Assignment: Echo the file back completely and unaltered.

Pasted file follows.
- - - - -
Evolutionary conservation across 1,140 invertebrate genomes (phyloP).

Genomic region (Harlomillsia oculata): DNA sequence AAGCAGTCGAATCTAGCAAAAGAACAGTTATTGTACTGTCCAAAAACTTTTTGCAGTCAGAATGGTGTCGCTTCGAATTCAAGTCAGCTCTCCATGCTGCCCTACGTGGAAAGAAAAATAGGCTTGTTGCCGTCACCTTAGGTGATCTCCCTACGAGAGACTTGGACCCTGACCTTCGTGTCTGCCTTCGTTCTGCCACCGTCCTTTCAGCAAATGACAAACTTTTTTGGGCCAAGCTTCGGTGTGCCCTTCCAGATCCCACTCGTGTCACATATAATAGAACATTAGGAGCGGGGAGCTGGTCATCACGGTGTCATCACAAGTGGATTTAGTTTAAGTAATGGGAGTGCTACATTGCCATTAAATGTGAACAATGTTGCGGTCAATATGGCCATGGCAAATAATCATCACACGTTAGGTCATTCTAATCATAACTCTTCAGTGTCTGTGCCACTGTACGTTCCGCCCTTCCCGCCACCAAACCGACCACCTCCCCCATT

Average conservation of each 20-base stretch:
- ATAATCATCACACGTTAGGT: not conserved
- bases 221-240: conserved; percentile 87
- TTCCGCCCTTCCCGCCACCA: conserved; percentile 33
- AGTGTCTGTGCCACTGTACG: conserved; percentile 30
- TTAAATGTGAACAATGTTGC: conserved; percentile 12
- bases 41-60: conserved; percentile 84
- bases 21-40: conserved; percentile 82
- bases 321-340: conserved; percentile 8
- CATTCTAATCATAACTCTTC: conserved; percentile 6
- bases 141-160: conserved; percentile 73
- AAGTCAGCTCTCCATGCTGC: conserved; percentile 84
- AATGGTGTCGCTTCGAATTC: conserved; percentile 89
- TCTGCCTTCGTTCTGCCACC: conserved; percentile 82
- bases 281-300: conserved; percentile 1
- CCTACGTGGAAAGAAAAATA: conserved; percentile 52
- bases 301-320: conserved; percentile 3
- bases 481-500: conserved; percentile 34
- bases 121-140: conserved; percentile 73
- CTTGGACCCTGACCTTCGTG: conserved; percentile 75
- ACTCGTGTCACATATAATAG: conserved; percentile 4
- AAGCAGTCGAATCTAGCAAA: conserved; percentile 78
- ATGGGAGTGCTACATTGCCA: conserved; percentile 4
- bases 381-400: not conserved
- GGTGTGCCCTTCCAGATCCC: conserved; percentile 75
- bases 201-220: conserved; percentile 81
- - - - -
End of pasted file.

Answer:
Evolutionary conservation across 1,140 invertebrate genomes (phyloP).

Genomic region (Harlomillsia oculata): DNA sequence AAGCAGTCGAATCTAGCAAAAGAACAGTTATTGTACTGTCCAAAAACTTTTTGCAGTCAGAATGGTGTCGCTTCGAATTCAAGTCAGCTCTCCATGCTGCCCTACGTGGAAAGAAAAATAGGCTTGTTGCCGTCACCTTAGGTGATCTCCCTACGAGAGACTTGGACCCTGACCTTCGTGTCTGCCTTCGTTCTGCCACCGTCCTTTCAGCAAATGACAAACTTTTTTGGGCCAAGCTTCGGTGTGCCCTTCCAGATCCCACTCGTGTCACATATAATAGAACATTAGGAGCGGGGAGCTGGTCATCACGGTGTCATCACAAGTGGATTTAGTTTAAGTAATGGGAGTGCTACATTGCCATTAAATGTGAACAATGTTGCGGTCAATATGGCCATGGCAAATAATCATCACACGTTAGGTCATTCTAATCATAACTCTTCAGTGTCTGTGCCACTGTACGTTCCGCCCTTCCCGCCACCAAACCGACCACCTCCCCCATT

Average conservation of each 20-base stretch:
- ATAATCATCACACGTTAGGT: not conserved
- bases 221-240: conserved; percentile 87
- TTCCGCCCTTCCCGCCACCA: conserved; percentile 33
- AGTGTCTGTGCCACTGTACG: conserved; percentile 30
- TTAAATGTGAACAATGTTGC: conserved; percentile 12
- bases 41-60: conserved; percentile 84
- bases 21-40: conserved; percentile 82
- bases 321-340: conserved; percentile 8
- CATTCTAATCATAACTCTTC: conserved; percentile 6
- bases 141-160: conserved; percentile 73
- AAGTCAGCTCTCCATGCTGC: conserved; percentile 84
- AATGGTGTCGCTTCGAATTC: conserved; percentile 89
- TCTGCCTTCGTTCTGCCACC: conserved; percentile 82
- bases 281-300: conserved; percentile 1
- CCTACGTGGAAAGAAAAATA: conserved; percentile 52
- bases 301-320: conserved; percentile 3
- bases 481-500: conserved; percentile 34
- bases 121-140: conserved; percentile 73
- CTTGGACCCTGACCTTCGTG: conserved; percentile 75
- ACTCGTGTCACATATAATAG: conserved; percentile 4
- AAGCAGTCGAATCTAGCAAA: conserved; percentile 78
- ATGGGAGTGCTACATTGCCA: conserved; percentile 4
- bases 381-400: not conserved
- GGTGTGCCCTTCCAGATCCC: conserved; percentile 75
- bases 201-220: conserved; percentile 81